I've just spent three days at the biggest and most glorious nerd convention in New York City: the annual BookExpo America, or BEA.
This nerd convention is different from other literary nerd conventions like DragonCon and ComicCon in one major way: there, people dress up in costumes to try to look weird, while here editors, publishers, agents, writers, distributors, bookstore owners, librarians, critics and bloggers dress up in American Apparel or Urban Outfitters and try to appear normal for three days in a row. We're not fooling anyone: we're book professionals, and we're all obsessed.
The great thing about this gathering is the wide, unabashed enthusiasm for books. From 9:30-in-the-morning panels to 2 am Soho parties, BookExpo is an intense, highly social experience. But even if the passions are highly individual, much of the constant shared buzz is about business, about the hot titles coming out from the big publishing houses. I noticed a somewhat strained effort to manufacture the word that a new novel called The Art of Fielding by Chad Harbach is "getting a lot of buzz", though the book looks a bit stiff to me, and I think some people may be getting it confused with last year's Freedom by Jonathan Franzen.
I picked up several galleys myself, including Sleight by Kirsten Kaschock, a book in which people dance about architecture, and The Dewey Decimal System, a suspense novel by Nathan Larson that ought to be popular among librarians. I spotted the shaggy-haired music writer Chuck Klosterman affably handing out copies of his new novel The Visible Man, which appears to be some kind of Wellsian or Doyle-esque science/mystery romp. I heard about new and upcoming books like Fathermucker by Greg Olear, Jerusalem Maiden by Talia Carner, Slingshot to the Juggernaut by Sander Hicks and Lucky Bruce, a memoir by Bruce Jay Friedman.
BookExpo creates serendipity. On Tuesday I ran into Duff McKagan of Guns 'N' Roses on the floor, and grabbed a preview galley of his upcoming memoir It's So Easy (and Other Lies). The next day, strolling towards a corner where I hoped to find hot dogs for sale, I spotted Tom Wilson of the Ziggy comic strip (the son of the original Tom Wilson, now a Ziggy cartooonist in his own right) cutting into a big Ziggy cake for a cheering crowd. Most rewardingly, strolling past a publisher called Quest Books that specializes in religious titles, I spotted a book called Working Class Mystic: A Spiritual Biography of George Harrison by Garry Tillery. If you know anything about my alley, you know this is right up it. Quest Books wasn't actually trying to give away copies of this book, but I cajoled one for keeps and promised to blog about it (I just did).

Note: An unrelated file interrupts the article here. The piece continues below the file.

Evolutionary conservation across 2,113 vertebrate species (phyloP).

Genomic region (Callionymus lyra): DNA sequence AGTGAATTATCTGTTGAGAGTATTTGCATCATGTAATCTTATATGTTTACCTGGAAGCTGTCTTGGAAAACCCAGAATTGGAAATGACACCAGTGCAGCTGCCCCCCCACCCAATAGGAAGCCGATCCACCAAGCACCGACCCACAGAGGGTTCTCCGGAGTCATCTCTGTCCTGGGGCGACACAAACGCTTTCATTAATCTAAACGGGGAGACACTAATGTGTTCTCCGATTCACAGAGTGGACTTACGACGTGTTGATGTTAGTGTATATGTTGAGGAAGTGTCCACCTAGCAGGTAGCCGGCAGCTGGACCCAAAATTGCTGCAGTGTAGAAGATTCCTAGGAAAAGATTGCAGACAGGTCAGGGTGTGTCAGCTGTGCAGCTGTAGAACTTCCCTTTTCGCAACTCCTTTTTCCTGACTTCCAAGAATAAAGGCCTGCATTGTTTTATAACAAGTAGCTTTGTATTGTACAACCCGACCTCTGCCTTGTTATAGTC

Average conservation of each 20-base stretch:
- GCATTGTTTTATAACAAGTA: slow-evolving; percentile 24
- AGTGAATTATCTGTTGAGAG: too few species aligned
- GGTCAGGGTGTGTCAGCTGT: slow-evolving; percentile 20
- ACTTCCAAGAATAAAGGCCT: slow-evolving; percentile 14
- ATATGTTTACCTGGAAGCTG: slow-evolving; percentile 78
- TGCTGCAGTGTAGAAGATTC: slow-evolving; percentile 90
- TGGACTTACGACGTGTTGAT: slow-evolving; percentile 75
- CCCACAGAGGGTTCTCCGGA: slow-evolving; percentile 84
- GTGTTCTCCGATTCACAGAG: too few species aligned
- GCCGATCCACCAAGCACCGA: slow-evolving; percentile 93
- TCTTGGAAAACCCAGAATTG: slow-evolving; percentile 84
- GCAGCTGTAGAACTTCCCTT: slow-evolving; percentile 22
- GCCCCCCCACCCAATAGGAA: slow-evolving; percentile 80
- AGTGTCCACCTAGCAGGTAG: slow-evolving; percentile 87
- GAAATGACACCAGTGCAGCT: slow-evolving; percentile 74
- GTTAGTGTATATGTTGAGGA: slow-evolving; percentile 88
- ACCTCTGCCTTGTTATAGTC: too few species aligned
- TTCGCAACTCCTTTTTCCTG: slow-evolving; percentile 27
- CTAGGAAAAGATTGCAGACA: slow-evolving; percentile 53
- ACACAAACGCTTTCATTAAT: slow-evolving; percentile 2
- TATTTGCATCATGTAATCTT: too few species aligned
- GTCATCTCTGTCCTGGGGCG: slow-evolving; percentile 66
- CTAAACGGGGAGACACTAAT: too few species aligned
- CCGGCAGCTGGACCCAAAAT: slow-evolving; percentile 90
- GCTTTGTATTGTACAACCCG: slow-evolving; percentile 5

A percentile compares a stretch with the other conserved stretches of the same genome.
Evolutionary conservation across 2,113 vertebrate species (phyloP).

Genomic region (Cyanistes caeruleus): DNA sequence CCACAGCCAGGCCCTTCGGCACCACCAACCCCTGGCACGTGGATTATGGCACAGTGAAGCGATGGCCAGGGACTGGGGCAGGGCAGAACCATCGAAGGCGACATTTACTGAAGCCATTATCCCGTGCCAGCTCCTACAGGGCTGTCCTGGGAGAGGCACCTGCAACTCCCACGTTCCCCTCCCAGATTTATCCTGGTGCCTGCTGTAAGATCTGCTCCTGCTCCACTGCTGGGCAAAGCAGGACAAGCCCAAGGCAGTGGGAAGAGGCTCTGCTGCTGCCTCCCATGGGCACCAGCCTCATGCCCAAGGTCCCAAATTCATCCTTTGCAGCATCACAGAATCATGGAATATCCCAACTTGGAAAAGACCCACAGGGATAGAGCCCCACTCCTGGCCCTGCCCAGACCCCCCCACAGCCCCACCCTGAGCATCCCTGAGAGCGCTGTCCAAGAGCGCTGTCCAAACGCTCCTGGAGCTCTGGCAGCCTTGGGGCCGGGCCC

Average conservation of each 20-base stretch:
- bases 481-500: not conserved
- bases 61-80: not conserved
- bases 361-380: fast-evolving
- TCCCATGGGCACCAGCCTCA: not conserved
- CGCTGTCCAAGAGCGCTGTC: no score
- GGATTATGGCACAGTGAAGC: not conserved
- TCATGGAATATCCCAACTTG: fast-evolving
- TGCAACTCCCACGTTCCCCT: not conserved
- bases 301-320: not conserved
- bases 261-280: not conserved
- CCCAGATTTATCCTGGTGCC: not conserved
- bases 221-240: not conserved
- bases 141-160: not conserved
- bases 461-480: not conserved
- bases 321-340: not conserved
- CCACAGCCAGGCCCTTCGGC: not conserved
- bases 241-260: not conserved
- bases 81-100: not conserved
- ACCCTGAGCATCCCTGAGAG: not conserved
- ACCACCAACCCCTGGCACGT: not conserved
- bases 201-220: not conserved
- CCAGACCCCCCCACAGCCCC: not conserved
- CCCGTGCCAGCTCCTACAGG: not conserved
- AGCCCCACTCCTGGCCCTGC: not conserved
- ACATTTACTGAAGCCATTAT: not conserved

I was happy to meet for the first time three writers whose books I've enthused about here on LitKicks: Greg Ames (Buffalo Lockjaw), Andrew Shaffer (Great Philosophers Who Failed at Love), and the truly inspiring Vanessa Veselka, whose awesome novel Zazen is getting some real buzz (much better than the manufactured kind).
What else? I enjoyed hearing from Misha Glouberman, Kevin Smokler, Ben Greeman and Colson Whitehead at 7x20x21, a fast-moving speaker session that prevents boredom by pushing new slides every 20 seconds (though, in the case of a segment by Huge CEO Aaron Shapiro, the format was not enough to save him). I'm excited about One and Only: The Untold Story of On The Road by Jack Kerouac scholar Gerry Nicosia, a dogged researcher who managed to make contact with LuAnne Henderson, one of the major real-life characters behind Kerouac's On The Road, who has finally revealed her own side of the famous story to Nicosia (LuAnne's character, Marylou, will be played by Kristen Stewart in the upcoming movie). I also enjoyed chatting with this book's publisher, the charming Brenda Knight.
I met Adam Mansbach, author of the popular new book for new parents to read to children, Go The F**k To Sleep, which is thankfully proving that it's possible to publish a big hit "novelty book" that isn't a damn zombie mashup.
The nighttime party scene was fun, of course, and I'm still exhausted from the weeklong hysteria. I met several other cool literary bloggers, and I'm happy to report that the litblog community is still alive and bringing in new faces (I'm skipping an associated "Book Bloggers Convention" taking place today, though; I just need a rest).
Perhaps my only disappointment was the lack of attention towards e-book technology, which is clearly the new horizon. I understand that several panel discussions at the conference were about e-books, but I didn't want to hear people talking about e-books at this year's BEA: I wanted to see what these publishers were doing to best tease out the creative possibilities of this new format. I didn't see much to speak of here at all.
For all its literary splendor, BookExpo is a business conference, though I took a break from covering a lot of the business chatter this year. If you'd like to hear more about what went down, here's a whole lot more to read.